Z 赵能智

感觉的形象

——汪民安

这些脸,这些身体,都剥去了皮。它们暴露出来的是肉。赵能智全力以赴地在画肉。在中国当代艺术中,对身体的表达层出不穷,怎样表达身体?人们有时候画肢体,画动作,画表情,画器官(尤其要画眼睛),画身体的可见性部分,画身体的外在现实,画身体的表面性。只有赵能智在画肉,画皮之下的部分,画身体的内在性这一不可见的部分。为什么要剥掉皮而画肉?所有这些肉,具有一种事实上的真实性:身体就是肉构成的,肉是身体的元素:身体就是肉。赵能智试图将人还原到肉的状态,他似乎相信,人首当其冲地是一种肉的存在――肉的体积,肉的分量,肉的运动,就是整个身体本身。这样,对人的“再现”,就不是借助于对外在性的再现而进行的,不是通过外在性来表达人的“内部”,比如,就不是通过眼睛来表达人的内心――在这样的绘画传统中,人就划分成外在性和内在性两个区域。而赵能智的画面,则拒绝了内在和外在的二元区分,这里只有一元论,只有纯粹的内在性本身:人就是身体就是肉。

这是个什么样的身体?我们看到,这个肉身(在这里更多地是脑袋的形式而出现的)处在一种痉挛状态。这些肉由大量的波纹形线条组成,整个画面充满波纹,这种波纹如此之充满褶皱,波纹如此之交织,回旋,凌乱,扭曲,抖动,震颤,这些肉,显然不是处在平静的状态,它像是被电流击中一样,似乎有一种波在贯穿和侵袭着它们。它们失去了自己的稳定性,变得晃荡而且毫无规律。肉一旦发抖,一旦在无规律地晃荡,它就肆意地挤压器官,让眼睛,嘴巴,鼻子和耳朵扭曲,这些器官也失去了自己的稳定性,失去了自己的固定表意功能,它们同样像是被电击中了一样,变得混乱而无序。这样,我们看到,脸上的每个器官都隐约地存在,但是,这些鼻子,眼睛,嘴巴,耳朵都非常模糊,它们没有得到清晰的界定,并且都处在一种扭曲状态:好像它们随时要恢复到正常状态,也可能要进一步地扭曲到另外一个状态――这些器官,这些肉本身,都是处在过渡状态,处在一个极限的瞬间,它们似乎还要往下个不确定的毫无预感的方向转化――谁也控制不了这种肉身的演变。我们只知道,这些肉身,这些器官都处在运动和演变的瞬间。

不仅如此,这各个器官之间,鼻子,嘴巴,眼睛,耳朵,它们彼此之间并没有一种正常的功能联系。它们的实际功能被淡化了――眼睛不是用来观看的,鼻子不是用来呼吸的,嘴巴不是用来吞食的,耳朵也不是用来倾听的――所有这些器官不是表示它们的实用功能,甚至也不是一种面相学意义上的人性的征兆,也不是对隐秘的内心世界的表达。相反,这些器官除了借助于自身的扭曲在表明它们的痉挛外,什么也不表达。眼睛,耳朵和嘴巴只是剩下了一个空洞的孔,一个空洞的口,其余的部分,都和脸部的其他区域纠集在一起,除了这些孔洞之外,你分不清这些器官和身体其他部分的界线,这些界线模糊了。因此,在这些画中,我们看到身体的整体,就是由几个扭曲的孔洞和一片模糊的疆域所组成。或者说,在一片痉挛的疆域中存在着几个扭曲的孔。

就此,我们在这个身体中就没有发现层次感,整个身体并没有陷入一种条分缕析的清晰状态。整个脑袋是不分区域的,是一个连续体,也就是说,我们在这里没有看到局部,没有看到区隔,整个身体,整个脑袋,都被狂乱的线所连接在一起,或者说,整个身体,都是一个整体,都被一种电流,被一种波段所贯穿,一种波段在主宰着身体,也主宰着画面。这样的身体,并没有一个主次之分,没有一个秩序,没有被有效地组织起来,身体成为一种偶然性的流变,一个持续性的混乱肉体,这个肉体,在无规律地起伏,这是单纯的肉体痉挛。赵能智将肉体痉挛形象化了。正是在这个意义上,我们看到了一种力的形象化,一种感觉的形象化,一种强烈的身体经验的形象化。赵能智不是将感觉作为隐秘的对象来表达的,不是借助一个外在的对象来传达感觉,而是毫无中介地直接画出了感觉,直接来表达感觉。我们也可以说,赵能智直接画出了强度。感觉的体验,就是强度体验,感觉并没有具体的内容,并没有具体的对象存在于感觉的视野中。相反,描写感觉的方式是强度,感觉只能用强和弱来表达。对于感觉,我们不是要问,你感觉到了什么?而是要问这种感觉的强度如何?这是弱的感觉还是强的感觉?因此,感觉就是力的经验。赵能智直截了当地画出了强的感觉,也可以说,画出了感觉的强度,也就是说,画出了力。力和感觉这种抽象的东西,这种无以表述的东西,在这些画中获得了形象。这是绘画的一种新功能:将抽象的东西赋予形象,将力赋予形象,将强度赋予形象。

 
 

因此,我不愿意将这些人,将这些图像看做是某个时代的阴郁表达,似乎这些图像,这些脑袋,是这个时代的精神生活的焦虑征兆。这又落入到古典美学的再现陷阱中。在这些画面上,确实有焦虑,恐怖,阴郁,苦痛和偏执等各种各样的具体感觉,但这各种各样的感觉,并不被哪个时代所独霸。我更愿意将这些感觉看做是超出时空的――在所有的时代,在历史的任何瞬间,都存在这种感觉――我要说,只要有肉身的存在,无论是作为人的肉身,还是作为动物的肉身,都会有这种感觉――这种感觉来自于肉身,这是肉身的自然产物,或者说,这种感觉和肉身密不可分,它们是一体的。感觉就是肉身,肉身就是感觉――这些画面是对此的确凿证实。事实上,在这些画面上,人尽可能地向动物靠近,尽可能地被动物化了(这也是这些画面让人们看起来并不舒服的原因之一)。这里没有多少人的文明世界要素的存在――既没有文明的背景,也没有文明的暗示。人就是一个肉身存在,人有自己的特殊脑袋,犹如一个狼有自己的特殊脑袋,一个羊有自己的特殊脑袋一样。人的肉身感觉,同动物的肉身感觉并非不一样。因此,这些画中需要被关注的,不是感觉的内容,而是感觉的强度。不是感觉的具体性,而是感觉的普遍性。也就是说,对肉身而言,我们关注的不是它到底是哪一种感觉,我们要关注的是它的感觉的极限,它的感觉的强度能够置于何处,它的感觉的高潮和低谷的邻界点置身于何处――事实上,感觉世界中,快乐和苦痛的最极端状态是没法区分的,狂喜和伤悲也是没法区分的:在性高潮中,在酩酊大醉的状态下,在毒品的侵袭下,在极刑的最后一刻,哭和笑同时交织在一起,难解难分。因此,我们能区分感觉的,只有它的强度:它是否走到了它的极端,是否走到了它的尽头。赵能智根除了一切感觉之外的背景,这些图像(头像)都是绝对自主的,没有任何修饰,没有任何的具体暗示,它们通常置身于一片漆黑的背景中——这就突出了纯粹的肉身本身,纯粹的感觉本身,纯粹的动物性本身――也即是说,纯粹的感觉强度本身。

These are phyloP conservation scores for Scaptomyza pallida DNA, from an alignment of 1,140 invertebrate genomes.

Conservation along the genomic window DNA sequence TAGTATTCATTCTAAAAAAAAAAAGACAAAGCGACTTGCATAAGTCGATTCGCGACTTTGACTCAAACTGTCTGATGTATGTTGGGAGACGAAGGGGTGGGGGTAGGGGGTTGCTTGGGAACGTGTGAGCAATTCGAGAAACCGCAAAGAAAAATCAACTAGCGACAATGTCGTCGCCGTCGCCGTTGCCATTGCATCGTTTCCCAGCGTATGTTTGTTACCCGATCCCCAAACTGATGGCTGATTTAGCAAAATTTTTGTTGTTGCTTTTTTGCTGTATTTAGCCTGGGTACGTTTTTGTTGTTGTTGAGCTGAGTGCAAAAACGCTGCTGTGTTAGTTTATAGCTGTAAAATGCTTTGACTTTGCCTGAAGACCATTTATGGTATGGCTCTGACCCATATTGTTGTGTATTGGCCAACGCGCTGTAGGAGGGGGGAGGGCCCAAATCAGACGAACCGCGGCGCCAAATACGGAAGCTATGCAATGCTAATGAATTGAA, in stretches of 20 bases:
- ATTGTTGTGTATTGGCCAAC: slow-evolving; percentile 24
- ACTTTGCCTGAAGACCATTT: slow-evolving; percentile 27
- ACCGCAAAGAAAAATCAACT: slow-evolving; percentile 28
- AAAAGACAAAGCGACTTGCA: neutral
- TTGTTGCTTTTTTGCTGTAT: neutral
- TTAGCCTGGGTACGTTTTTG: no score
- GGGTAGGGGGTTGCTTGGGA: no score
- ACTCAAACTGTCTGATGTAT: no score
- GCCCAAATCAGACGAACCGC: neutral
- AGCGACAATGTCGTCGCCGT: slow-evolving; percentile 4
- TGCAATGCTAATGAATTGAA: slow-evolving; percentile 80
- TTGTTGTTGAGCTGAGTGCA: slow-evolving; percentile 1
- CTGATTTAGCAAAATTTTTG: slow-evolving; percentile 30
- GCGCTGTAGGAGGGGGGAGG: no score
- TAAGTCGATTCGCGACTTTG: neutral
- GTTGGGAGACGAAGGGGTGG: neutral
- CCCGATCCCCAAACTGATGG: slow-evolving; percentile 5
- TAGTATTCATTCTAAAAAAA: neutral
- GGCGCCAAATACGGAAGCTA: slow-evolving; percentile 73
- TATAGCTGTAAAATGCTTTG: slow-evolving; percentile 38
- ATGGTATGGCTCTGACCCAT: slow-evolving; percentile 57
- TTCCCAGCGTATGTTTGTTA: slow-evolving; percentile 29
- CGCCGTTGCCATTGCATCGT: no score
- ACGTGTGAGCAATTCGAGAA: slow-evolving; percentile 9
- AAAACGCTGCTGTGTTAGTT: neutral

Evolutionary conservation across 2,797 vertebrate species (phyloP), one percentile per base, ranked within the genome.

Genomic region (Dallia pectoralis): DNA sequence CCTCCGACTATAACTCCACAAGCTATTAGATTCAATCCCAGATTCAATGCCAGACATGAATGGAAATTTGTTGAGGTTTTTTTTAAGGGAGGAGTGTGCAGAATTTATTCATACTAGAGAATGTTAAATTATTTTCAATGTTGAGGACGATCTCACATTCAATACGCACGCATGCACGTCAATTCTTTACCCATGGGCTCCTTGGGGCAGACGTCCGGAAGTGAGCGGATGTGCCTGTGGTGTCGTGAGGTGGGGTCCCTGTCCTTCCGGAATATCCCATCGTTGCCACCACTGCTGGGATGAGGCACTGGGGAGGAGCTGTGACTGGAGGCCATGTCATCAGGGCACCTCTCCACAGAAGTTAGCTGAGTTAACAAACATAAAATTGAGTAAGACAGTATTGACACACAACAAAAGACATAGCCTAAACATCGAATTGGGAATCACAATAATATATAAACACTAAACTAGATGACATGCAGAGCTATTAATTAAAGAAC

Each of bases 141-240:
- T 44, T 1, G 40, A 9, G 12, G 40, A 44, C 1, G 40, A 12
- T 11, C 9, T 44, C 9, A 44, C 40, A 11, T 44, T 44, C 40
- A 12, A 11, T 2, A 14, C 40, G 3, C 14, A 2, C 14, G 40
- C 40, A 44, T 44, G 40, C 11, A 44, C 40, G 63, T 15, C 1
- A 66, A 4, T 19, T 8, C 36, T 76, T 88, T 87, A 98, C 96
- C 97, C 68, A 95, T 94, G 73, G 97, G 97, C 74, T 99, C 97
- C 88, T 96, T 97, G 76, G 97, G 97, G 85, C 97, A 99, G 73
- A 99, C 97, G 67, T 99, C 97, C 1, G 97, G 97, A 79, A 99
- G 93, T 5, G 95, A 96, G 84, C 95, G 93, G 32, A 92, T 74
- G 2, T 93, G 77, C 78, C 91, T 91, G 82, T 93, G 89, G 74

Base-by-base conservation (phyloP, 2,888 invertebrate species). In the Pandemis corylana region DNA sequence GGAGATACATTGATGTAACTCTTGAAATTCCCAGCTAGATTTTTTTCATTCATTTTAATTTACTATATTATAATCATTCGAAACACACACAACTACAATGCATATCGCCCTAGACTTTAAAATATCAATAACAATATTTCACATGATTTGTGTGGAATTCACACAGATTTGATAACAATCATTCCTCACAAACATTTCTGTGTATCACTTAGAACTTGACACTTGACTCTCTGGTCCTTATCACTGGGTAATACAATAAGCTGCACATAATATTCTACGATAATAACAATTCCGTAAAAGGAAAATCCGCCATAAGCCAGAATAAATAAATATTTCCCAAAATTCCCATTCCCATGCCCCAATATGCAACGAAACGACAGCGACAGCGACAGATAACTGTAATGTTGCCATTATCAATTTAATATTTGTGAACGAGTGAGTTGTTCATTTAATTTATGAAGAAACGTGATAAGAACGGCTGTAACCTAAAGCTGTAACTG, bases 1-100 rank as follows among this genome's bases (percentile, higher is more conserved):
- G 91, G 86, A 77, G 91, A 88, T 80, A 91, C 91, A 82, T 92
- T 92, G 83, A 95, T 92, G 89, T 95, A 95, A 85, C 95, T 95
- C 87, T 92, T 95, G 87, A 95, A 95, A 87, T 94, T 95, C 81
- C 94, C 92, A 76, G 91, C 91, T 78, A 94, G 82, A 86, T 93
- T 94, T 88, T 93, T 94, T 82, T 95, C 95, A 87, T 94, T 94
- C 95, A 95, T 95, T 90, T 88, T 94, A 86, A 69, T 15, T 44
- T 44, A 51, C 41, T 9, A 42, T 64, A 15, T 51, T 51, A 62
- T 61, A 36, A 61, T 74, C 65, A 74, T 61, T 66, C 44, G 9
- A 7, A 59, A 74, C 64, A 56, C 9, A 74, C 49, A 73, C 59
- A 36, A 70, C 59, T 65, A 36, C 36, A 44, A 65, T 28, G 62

显然,这些画面上的人物基本上都是处在感觉的极端状态,也就是说,感觉的最强状态。所有的具体感觉都达到了它的极限――我们可以将这种强度状态称之为歇斯底里。歇斯底里不是一种具体的感觉,而是一种感觉强度的命名,这种感觉完全被感觉所驾驭,它冲破了理性的桎梏,或者说,它置所有的理性而不顾。它听凭肉身的逻辑,或者说,听凭肉身的非逻辑,听凭身体内部力的起伏,听凭神经波的驱动,这些波有时候外溢,有时候收缩,有时候加速,有时候放慢,有时候超前,有时候滞后,它将整个身体推向了一个不可知的境地,直到它耗尽了全部,并将理性的外壳彻头彻尾地炸毁。这就是歇斯底里状态,这样一个身体,就是阿尔托意义上的“无器官的身体”(the body without organ)。这个无器官的身体,并不表示这些身体的器官不存在,而是表示身体的器官总是在随时改变,在力的驱动下,在神经波的穿越中,这些器官都遭到了扭曲和变形,它们发挥了另外的功能。我们看到,赵能智画面上人脸的器官,在力的驱动下错位了:在这些脑袋上,眼睛在叫喊,鼻子在啃咬,耳朵在观察,嘴巴则在悄无声息地倾听。

Images of Feelings

——Wang Min-An

     These faces and bodies have all been deprived of their skin. What is exposed is the flesh. Zhao Nengzhi is racking his brains and doing his utmost to paint flesh. In contemporary Chinese art, there are unlimited ways of portraying the body and numerous manners in doing so. People sometimes depict torsi, actions, organs (in particular the eyes), visible parts of the body, realistic exteriors and the superficiality of the subject as a whole. However, Zhao Nengzhi is an exception in that he is the only one who depicts flesh, the parts underneath the skin, the intrinsically invisible bits. Why does he separate flesh from skin? The flesh has to it an undeniably factual truth - it composes the body and is an element of it; the body is itself flesh. Zhao Nengzhi tries to restore human beings to the state of flesh. He appears to believe that, first and foremost for a human being is existence in the way of flesh, whose volume, weight and actions constitute the body as a whole. In this way, the “reshaping” of the human being is not achieved through external reappearance; but through that which the interior of the human being is expressed. For example, eyes are not deployed to describe inner thoughts of people. In traditional paintings, human beings are divided between the exterior and the interior. Zhao Nengzhi’s paintings however, reject this dual-component approach and adapt only the monistic method. They have in them the sheer and absolute certainty inherent in itself – human beings are both body and flesh.